Yesterday the Commissioner issued draft GST Determination GSTD 2014/D1 ‘Goods and services tax: in what circumstances is the supply of a credit card GST-free under paragraph (a) of Item 4 in subsection 38-190(1) of the A New Tax System (Goods and Services Tax) Act 1999?
The Commissioner takes the view that the supply of a credit card facility is a “supply made in relation to “rights within paragraph (a) of Item 4 in ss 38-190(1) as it is a supply of a thing comprising a bundle of rights that derives its value exclusively, or almost exclusively, from those rights.
The Commissioner considers that the supply will be GST-free under Item 4 to the extent that the cardholder will use the facility when he or she physically outside Australia and provided that the cardholder’s location outside Australia is integral to the use of the card.
The Determination acknowledges the following alternative views which are not supported by the Commissioner:
- the relevant right is the right to tender the credit card and this right is used where the payment obligation is discharged (i.e., the location of the merchant) – the physical location of the cardholder is irrelevant
- the relevant right is the ongoing use of the right to credit over time – the extent to which the cardholder is outside Australia over the period of time will determine the relevant GST-free component.
Comments on the draft determination are due by 2 May 2014.
High Court decision
Yesterday the High Court handed down its decision in Thiess v Collector of Customs  HCA 12. The Court agreed with the Supreme Court of Queensland that the taxpayer was statutorily barred from a claim to recover overpaid customs duty and GST.
The taxpayer imported a yacht and his customs agent mistakenly believed the yacht was 108 tonnes (it was actually 160 tonnes) and ascribed the wrong tariff classification which resulted in customs duty of $494,472 and GST of $49,447 being paid. The true position was that no customs duty or GST was payable.
After the prescribed period in the Customs Act, the taxpayer discovered the mistake and brought an action in the Supreme Court for the recovery of the customs duty and the GST. The claim was framed principally as one for one for money had and received, relying on the money having been paid under a mistake of fact, and in the alternative as one for restitution in equity or for equitable compensation.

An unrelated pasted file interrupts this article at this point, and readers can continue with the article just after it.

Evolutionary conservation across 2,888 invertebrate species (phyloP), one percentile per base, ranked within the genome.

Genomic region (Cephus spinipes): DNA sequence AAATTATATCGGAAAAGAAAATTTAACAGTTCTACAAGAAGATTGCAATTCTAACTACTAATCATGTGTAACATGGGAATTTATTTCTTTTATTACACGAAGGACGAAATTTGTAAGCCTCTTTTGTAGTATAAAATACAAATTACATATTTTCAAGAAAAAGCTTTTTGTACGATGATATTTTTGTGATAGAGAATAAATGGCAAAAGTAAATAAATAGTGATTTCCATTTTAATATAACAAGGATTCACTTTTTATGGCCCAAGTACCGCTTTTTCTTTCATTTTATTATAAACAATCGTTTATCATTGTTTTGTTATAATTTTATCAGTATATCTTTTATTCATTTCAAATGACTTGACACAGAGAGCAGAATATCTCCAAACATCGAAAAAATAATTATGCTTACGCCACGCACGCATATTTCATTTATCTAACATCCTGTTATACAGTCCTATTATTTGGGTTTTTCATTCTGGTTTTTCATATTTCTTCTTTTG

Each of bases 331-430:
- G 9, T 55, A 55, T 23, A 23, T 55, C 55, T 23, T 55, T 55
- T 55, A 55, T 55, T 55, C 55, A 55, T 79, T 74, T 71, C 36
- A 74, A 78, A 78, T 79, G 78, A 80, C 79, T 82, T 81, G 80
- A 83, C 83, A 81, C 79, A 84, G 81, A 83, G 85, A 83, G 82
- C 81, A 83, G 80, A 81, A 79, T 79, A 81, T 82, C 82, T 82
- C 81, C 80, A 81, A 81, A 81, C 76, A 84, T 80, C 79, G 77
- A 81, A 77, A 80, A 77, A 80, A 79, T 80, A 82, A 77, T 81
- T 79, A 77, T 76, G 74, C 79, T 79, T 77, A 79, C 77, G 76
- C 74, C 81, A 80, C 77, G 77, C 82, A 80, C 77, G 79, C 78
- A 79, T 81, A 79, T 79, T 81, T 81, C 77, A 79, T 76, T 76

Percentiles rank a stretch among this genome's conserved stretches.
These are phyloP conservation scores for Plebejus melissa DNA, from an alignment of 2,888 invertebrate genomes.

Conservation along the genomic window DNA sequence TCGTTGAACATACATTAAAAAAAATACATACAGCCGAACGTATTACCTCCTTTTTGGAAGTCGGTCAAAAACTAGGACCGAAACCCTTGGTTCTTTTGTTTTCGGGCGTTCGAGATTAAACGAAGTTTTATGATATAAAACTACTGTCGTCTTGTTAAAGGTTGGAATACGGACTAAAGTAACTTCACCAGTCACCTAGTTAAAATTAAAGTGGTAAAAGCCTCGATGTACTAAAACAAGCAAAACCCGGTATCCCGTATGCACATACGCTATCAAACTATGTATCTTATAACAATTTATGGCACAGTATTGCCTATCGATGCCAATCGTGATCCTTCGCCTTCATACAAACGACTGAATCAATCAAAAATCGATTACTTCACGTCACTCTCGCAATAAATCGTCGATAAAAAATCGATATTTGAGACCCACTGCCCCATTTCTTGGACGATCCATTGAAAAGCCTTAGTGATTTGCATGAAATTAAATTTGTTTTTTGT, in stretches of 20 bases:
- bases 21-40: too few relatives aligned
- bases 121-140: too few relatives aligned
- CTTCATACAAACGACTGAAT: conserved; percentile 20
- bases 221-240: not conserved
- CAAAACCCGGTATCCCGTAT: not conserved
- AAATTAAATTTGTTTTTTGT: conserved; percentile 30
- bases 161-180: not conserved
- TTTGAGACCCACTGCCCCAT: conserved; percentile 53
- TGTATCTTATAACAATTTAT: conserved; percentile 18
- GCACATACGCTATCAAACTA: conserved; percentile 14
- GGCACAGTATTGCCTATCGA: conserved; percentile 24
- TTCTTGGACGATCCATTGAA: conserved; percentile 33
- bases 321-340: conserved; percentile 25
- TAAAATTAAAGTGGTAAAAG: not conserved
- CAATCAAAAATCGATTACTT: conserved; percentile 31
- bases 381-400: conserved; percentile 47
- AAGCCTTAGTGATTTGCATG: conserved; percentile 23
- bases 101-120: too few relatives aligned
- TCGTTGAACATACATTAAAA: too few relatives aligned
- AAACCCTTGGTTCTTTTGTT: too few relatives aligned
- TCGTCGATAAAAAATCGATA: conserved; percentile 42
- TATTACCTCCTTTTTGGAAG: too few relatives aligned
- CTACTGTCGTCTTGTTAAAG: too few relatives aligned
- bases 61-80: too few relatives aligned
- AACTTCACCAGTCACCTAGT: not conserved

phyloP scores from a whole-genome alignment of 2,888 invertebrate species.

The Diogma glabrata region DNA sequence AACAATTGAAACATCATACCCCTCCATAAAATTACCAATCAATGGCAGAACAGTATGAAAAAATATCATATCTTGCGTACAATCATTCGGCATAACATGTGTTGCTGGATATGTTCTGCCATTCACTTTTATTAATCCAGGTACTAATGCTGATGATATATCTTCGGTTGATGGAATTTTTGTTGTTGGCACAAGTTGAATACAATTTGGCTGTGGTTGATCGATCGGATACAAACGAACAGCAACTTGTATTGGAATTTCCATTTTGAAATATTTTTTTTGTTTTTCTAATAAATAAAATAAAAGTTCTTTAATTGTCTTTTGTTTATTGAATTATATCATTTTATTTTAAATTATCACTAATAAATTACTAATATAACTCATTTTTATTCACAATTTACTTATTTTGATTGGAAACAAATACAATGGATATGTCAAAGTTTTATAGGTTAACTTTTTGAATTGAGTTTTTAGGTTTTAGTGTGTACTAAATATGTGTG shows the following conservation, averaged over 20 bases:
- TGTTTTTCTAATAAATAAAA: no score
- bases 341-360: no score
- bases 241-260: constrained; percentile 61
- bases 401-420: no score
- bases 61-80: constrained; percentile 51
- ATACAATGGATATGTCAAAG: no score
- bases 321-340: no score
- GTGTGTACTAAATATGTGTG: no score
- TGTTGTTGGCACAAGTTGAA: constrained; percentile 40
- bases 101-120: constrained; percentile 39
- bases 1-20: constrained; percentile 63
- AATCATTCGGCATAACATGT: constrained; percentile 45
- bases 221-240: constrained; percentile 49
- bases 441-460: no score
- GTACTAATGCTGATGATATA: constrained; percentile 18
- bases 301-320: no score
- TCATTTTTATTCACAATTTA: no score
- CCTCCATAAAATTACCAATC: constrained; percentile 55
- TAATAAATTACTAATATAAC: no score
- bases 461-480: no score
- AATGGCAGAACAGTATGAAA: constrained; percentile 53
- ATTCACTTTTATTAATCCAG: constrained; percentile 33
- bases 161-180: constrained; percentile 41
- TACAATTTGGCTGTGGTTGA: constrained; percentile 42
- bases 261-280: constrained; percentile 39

The Court of Appeal determined that the Commonwealth had lawful defences to the claim: s 167(4) of the Act provided a defence in so far as the claim was to recover the amount of $494,472 paid as customs duty; s 36 of the Taxation Administration Act 1953 (Cth) provided a defence in so far as the claim was to recover the additional amount of $49,447 paid as GST. I should note that s 36 to the TAA was the predecessor to s 105-55 of Schedule 1 to the TAA.
The High Court unanimously agreed. The Court did not discuss s 36 of the TAA, noting that the taxpayer conceded that he cannot recover the amount paid as GST if he is prevented by s 167(4) from recovering the amount paid as customs duty.
Section 167(4) of the Customs Act provides as follow:
(4) No action shall lie for the recovery of any sum paid to the Customs as the duty payable in respect of any goods, unless the payment is made under protest in pursuance of this section and the action is commenced within the following times:
(a) In case the sum is paid as the duty payable under any Customs Tariff, within 6 months after the date of the payment; or
(b) In case the sum is paid as the duty payable under a Customs Tariff or Customs Tariff alteration proposed in the Parliament, within 6 months after the Act, by which the Customs Tariff or Customs Tariff alteration proposed in the Parliament is made law, is assented to.
The section provides a time limit on recover of overpaid customs duty and effects a statutory bar to recovery in similar terms to s 105-55 of Schedule 1 to the TAA for GST, although taxpayers have 4 years under that section.
The High Court also observed that the section removed any right at common law to recover overpaid customs duty and to introduce “a statutory action” for the refund of overpaid duty. Section 105-55 would appear to have the same effect, through its interaction with s 8AAZLF of the TAA and s 35-5 of the GST Act. If the taxpayer is barred from taking that statutory action (e.g., because of the passage of time), then no other action is available to the taxpayer to recover.